Satnavs: TomTom vs Google Maps vs Nokia Drive+ vs Apple Maps
Amazingly, he wasn’t the last to arrive. The trusty TomTom app had guided Priti all the way to the course, and in fact she was right behind Mike when he pulled his U-turn – but the app told her to continue on to the next turning, a tight “unknown road” leading to an activity centre.
Okay, she was technically inside Fairlop Waters Country Park, but the 40-acre lake that is Fairlop Waters was blocking her route to a quick nine holes. After stressing over a seven-point turn, she found her way back with a bit of outside assistance. Passing dog walker, 1; TomTom, 0.
Warm-up complete, the next test was sadistic. Jon handed out paper slips containing the above two words – and nothing more. No road name, no postcode, not even a rough area in which to begin the search.
The place name proved no trouble for TomTom and Google Maps, so Priti and Jon were out of the car park within two minutes. David and Mike, meanwhile, sat engaged in a battle of patience, neither showing any sign of pulling away before the other.
The problem for Nokia Drive+ and Apple Maps was the same: they had no entry for Stapleford Airfield, Airport, Aerodrome nor any other air-related suffix. Mike was first to crawl out of the car park, having found a nearby village called Stapleford Abbotts and hoping he’d be able to wing it once he got there.
Two minutes later, David was on the move too. Having exhausted every possible search term, he’d reluctantly Googled the airfield and found it on Ongar Road. That name brought up a large empty space on Apple Maps that could feasibly have been an airfield if someone in the mapping department had bothered to label it as such. (If he’d thought to switch to satellite view, as he later did, he would have seen planes. Lots of planes.) It would have to do.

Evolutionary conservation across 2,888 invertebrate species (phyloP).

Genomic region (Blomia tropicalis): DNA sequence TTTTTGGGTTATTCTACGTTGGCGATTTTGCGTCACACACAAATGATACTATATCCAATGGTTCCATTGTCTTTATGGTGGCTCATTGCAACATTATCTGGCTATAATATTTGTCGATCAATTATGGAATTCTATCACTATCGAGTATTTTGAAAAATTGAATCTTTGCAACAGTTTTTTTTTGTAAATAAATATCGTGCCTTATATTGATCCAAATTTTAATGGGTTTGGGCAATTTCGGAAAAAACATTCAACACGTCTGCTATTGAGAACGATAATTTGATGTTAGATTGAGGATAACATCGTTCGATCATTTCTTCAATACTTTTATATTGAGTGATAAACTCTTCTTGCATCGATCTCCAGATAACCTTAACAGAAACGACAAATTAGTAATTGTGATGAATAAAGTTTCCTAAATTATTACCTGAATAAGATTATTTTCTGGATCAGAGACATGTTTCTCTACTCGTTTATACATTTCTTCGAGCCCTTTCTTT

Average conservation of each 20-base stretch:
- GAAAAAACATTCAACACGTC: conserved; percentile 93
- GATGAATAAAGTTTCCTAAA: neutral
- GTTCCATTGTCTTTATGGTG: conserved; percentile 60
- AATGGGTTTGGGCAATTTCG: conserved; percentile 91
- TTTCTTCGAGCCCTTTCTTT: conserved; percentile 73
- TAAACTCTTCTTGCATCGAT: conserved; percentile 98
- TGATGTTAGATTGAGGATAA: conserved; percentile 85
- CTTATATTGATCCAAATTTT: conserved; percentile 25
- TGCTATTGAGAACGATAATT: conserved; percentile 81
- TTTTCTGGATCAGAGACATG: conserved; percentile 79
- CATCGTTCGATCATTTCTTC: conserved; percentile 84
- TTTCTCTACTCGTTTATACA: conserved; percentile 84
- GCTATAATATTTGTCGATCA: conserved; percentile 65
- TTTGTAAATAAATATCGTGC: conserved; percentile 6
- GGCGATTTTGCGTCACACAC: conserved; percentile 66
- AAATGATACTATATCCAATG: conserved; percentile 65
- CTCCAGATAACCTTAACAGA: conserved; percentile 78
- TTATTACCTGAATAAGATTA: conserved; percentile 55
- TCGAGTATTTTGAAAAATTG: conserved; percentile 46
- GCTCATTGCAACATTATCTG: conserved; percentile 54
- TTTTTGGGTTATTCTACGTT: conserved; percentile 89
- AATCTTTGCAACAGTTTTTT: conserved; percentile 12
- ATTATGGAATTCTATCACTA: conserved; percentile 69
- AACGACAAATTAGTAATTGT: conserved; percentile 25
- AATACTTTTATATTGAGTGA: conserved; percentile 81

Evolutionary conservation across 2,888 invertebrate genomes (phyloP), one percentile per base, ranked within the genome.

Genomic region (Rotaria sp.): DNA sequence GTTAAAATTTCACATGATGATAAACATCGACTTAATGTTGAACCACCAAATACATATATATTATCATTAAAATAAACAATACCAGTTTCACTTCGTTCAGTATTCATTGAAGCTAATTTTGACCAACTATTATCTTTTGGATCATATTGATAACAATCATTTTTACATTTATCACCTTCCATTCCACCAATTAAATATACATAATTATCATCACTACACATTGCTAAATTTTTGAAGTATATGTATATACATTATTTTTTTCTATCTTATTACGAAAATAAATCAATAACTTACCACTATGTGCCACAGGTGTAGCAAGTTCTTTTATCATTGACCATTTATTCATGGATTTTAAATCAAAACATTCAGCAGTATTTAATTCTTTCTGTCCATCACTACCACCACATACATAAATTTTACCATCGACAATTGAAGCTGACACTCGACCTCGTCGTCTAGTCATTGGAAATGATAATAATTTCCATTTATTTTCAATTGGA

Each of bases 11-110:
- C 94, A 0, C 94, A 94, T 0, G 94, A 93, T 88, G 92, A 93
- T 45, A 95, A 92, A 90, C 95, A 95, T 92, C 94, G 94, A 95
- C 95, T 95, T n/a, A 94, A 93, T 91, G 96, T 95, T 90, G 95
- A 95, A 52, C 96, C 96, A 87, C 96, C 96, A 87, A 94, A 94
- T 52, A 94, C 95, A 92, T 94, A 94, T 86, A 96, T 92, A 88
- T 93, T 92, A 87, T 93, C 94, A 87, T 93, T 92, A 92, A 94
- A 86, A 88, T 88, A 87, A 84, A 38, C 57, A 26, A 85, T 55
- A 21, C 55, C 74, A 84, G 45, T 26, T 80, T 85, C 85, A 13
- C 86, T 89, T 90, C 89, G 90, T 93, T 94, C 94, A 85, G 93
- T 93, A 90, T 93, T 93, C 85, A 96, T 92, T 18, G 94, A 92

Priti was enjoying her smooth morning with TomTom, its clear instructions and large turn arrows making navigation easy for the most part.
The single hiccup saw her take a left turn she shouldn’t have, after a confusing “keep left” instruction put her into a filter lane.
This little diversion brought her in less than a minute after Jon. She watched light aircraft glide out of the grey sky to land on the runway behind the main hangar, and Jon went twitching again.
David was making his way fairly smoothly after the long planning delay, and was actually rather enjoying the company of Apple Maps. Its 3D display was clear, with mocked-up road signs to denote the next driver action. Voice instructions came nice and early, then were repeated just before a turn.
As he’d hoped, once on Ongar Road it was pretty obvious an airfield was coming up on the right, thanks to the fields full of planes. It was just a case of keeping an eye out for the entrance.
There was still no sign of Mike. Unbeknown to the others, he was skating sideways down icy country lanes, at one point passing Priti going the other way and almost running his Ford Focus over a bolting sheepdog.
Stopping in a pub car park to search again, Mike was by now more than a bit perturbed by the conditions; Nokia Drive+ then proceeded to make him drive up a snowy road, make a U-turn and then head back down the same road again.
He was then routed down a farmer’s driveway, where he saw the mirage of a windsock on the horizon. He was almost at the airfield, just on the opposite side to everyone else. An angry Bing search finally gave him the correct road name, and a flustered Mike tore into the car park 17 minutes after Jon.